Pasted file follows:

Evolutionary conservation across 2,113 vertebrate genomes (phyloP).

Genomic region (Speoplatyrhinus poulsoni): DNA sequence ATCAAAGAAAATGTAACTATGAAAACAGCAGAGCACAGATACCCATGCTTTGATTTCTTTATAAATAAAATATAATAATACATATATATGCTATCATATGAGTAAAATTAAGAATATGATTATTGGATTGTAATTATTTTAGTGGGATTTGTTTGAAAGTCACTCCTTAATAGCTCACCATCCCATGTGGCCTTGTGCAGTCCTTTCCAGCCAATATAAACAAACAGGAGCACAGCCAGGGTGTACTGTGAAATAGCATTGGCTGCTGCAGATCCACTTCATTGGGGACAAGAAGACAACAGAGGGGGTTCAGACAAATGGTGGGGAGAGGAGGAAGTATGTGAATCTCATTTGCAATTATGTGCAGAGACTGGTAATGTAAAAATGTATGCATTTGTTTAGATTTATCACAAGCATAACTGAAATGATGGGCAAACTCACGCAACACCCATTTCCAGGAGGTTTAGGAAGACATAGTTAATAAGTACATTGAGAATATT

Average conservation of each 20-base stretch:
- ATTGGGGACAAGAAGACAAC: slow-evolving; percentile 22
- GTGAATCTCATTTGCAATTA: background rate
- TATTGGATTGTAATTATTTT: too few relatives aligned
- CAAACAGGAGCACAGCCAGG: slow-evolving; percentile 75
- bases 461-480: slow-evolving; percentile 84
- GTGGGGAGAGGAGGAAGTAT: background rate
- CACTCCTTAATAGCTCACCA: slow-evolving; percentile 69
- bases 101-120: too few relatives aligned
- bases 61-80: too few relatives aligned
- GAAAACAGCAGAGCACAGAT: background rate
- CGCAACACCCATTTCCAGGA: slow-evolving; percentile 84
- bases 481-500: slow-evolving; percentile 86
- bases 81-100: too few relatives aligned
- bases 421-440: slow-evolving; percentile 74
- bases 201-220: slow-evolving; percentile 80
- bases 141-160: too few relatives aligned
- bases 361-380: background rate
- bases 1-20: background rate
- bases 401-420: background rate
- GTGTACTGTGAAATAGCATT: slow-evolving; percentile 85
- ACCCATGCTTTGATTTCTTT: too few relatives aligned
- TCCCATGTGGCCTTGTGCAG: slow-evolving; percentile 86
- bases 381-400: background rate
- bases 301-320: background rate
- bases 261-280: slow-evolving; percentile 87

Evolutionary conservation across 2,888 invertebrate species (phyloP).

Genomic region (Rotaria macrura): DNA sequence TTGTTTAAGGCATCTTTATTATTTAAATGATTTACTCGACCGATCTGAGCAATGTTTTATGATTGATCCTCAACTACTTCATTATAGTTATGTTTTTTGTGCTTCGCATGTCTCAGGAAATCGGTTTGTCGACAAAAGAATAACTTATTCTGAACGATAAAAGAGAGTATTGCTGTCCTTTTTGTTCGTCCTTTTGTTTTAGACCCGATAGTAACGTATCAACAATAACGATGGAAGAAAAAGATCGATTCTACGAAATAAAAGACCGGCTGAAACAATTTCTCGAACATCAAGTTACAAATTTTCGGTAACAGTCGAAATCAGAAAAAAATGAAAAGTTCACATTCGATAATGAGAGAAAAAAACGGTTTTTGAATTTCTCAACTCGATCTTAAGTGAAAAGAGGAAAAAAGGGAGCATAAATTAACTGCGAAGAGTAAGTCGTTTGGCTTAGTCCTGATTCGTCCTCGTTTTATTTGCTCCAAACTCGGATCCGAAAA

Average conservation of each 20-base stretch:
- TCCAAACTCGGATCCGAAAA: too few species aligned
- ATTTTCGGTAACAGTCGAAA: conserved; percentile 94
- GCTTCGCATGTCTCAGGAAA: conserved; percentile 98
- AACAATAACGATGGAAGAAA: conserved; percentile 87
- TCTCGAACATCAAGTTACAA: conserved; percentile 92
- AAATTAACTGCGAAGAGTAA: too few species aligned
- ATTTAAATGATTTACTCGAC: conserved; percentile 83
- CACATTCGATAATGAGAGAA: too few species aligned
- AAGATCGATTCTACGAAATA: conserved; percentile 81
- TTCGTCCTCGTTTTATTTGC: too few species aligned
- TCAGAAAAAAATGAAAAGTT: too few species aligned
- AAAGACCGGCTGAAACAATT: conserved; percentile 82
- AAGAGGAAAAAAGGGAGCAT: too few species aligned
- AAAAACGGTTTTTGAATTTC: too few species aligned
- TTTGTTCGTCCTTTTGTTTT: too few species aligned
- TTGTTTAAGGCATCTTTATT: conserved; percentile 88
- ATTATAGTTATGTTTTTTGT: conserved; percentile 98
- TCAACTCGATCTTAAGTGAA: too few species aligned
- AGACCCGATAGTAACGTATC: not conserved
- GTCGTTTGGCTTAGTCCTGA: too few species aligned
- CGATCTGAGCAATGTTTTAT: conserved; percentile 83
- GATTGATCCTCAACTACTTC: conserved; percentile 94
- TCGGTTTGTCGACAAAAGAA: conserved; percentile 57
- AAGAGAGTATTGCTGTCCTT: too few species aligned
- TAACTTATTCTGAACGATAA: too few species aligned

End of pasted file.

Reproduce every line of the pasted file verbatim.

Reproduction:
Evolutionary conservation across 2,113 vertebrate genomes (phyloP).

Genomic region (Speoplatyrhinus poulsoni): DNA sequence ATCAAAGAAAATGTAACTATGAAAACAGCAGAGCACAGATACCCATGCTTTGATTTCTTTATAAATAAAATATAATAATACATATATATGCTATCATATGAGTAAAATTAAGAATATGATTATTGGATTGTAATTATTTTAGTGGGATTTGTTTGAAAGTCACTCCTTAATAGCTCACCATCCCATGTGGCCTTGTGCAGTCCTTTCCAGCCAATATAAACAAACAGGAGCACAGCCAGGGTGTACTGTGAAATAGCATTGGCTGCTGCAGATCCACTTCATTGGGGACAAGAAGACAACAGAGGGGGTTCAGACAAATGGTGGGGAGAGGAGGAAGTATGTGAATCTCATTTGCAATTATGTGCAGAGACTGGTAATGTAAAAATGTATGCATTTGTTTAGATTTATCACAAGCATAACTGAAATGATGGGCAAACTCACGCAACACCCATTTCCAGGAGGTTTAGGAAGACATAGTTAATAAGTACATTGAGAATATT

Average conservation of each 20-base stretch:
- ATTGGGGACAAGAAGACAAC: slow-evolving; percentile 22
- GTGAATCTCATTTGCAATTA: background rate
- TATTGGATTGTAATTATTTT: too few relatives aligned
- CAAACAGGAGCACAGCCAGG: slow-evolving; percentile 75
- bases 461-480: slow-evolving; percentile 84
- GTGGGGAGAGGAGGAAGTAT: background rate
- CACTCCTTAATAGCTCACCA: slow-evolving; percentile 69
- bases 101-120: too few relatives aligned
- bases 61-80: too few relatives aligned
- GAAAACAGCAGAGCACAGAT: background rate
- CGCAACACCCATTTCCAGGA: slow-evolving; percentile 84
- bases 481-500: slow-evolving; percentile 86
- bases 81-100: too few relatives aligned
- bases 421-440: slow-evolving; percentile 74
- bases 201-220: slow-evolving; percentile 80
- bases 141-160: too few relatives aligned
- bases 361-380: background rate
- bases 1-20: background rate
- bases 401-420: background rate
- GTGTACTGTGAAATAGCATT: slow-evolving; percentile 85
- ACCCATGCTTTGATTTCTTT: too few relatives aligned
- TCCCATGTGGCCTTGTGCAG: slow-evolving; percentile 86
- bases 381-400: background rate
- bases 301-320: background rate
- bases 261-280: slow-evolving; percentile 87

Evolutionary conservation across 2,888 invertebrate species (phyloP).

Genomic region (Rotaria macrura): DNA sequence TTGTTTAAGGCATCTTTATTATTTAAATGATTTACTCGACCGATCTGAGCAATGTTTTATGATTGATCCTCAACTACTTCATTATAGTTATGTTTTTTGTGCTTCGCATGTCTCAGGAAATCGGTTTGTCGACAAAAGAATAACTTATTCTGAACGATAAAAGAGAGTATTGCTGTCCTTTTTGTTCGTCCTTTTGTTTTAGACCCGATAGTAACGTATCAACAATAACGATGGAAGAAAAAGATCGATTCTACGAAATAAAAGACCGGCTGAAACAATTTCTCGAACATCAAGTTACAAATTTTCGGTAACAGTCGAAATCAGAAAAAAATGAAAAGTTCACATTCGATAATGAGAGAAAAAAACGGTTTTTGAATTTCTCAACTCGATCTTAAGTGAAAAGAGGAAAAAAGGGAGCATAAATTAACTGCGAAGAGTAAGTCGTTTGGCTTAGTCCTGATTCGTCCTCGTTTTATTTGCTCCAAACTCGGATCCGAAAA

Average conservation of each 20-base stretch:
- TCCAAACTCGGATCCGAAAA: too few species aligned
- ATTTTCGGTAACAGTCGAAA: conserved; percentile 94
- GCTTCGCATGTCTCAGGAAA: conserved; percentile 98
- AACAATAACGATGGAAGAAA: conserved; percentile 87
- TCTCGAACATCAAGTTACAA: conserved; percentile 92
- AAATTAACTGCGAAGAGTAA: too few species aligned
- ATTTAAATGATTTACTCGAC: conserved; percentile 83
- CACATTCGATAATGAGAGAA: too few species aligned
- AAGATCGATTCTACGAAATA: conserved; percentile 81
- TTCGTCCTCGTTTTATTTGC: too few species aligned
- TCAGAAAAAAATGAAAAGTT: too few species aligned
- AAAGACCGGCTGAAACAATT: conserved; percentile 82
- AAGAGGAAAAAAGGGAGCAT: too few species aligned
- AAAAACGGTTTTTGAATTTC: too few species aligned
- TTTGTTCGTCCTTTTGTTTT: too few species aligned
- TTGTTTAAGGCATCTTTATT: conserved; percentile 88
- ATTATAGTTATGTTTTTTGT: conserved; percentile 98
- TCAACTCGATCTTAAGTGAA: too few species aligned
- AGACCCGATAGTAACGTATC: not conserved
- GTCGTTTGGCTTAGTCCTGA: too few species aligned
- CGATCTGAGCAATGTTTTAT: conserved; percentile 83
- GATTGATCCTCAACTACTTC: conserved; percentile 94
- TCGGTTTGTCGACAAAAGAA: conserved; percentile 57
- AAGAGAGTATTGCTGTCCTT: too few species aligned
- TAACTTATTCTGAACGATAA: too few species aligned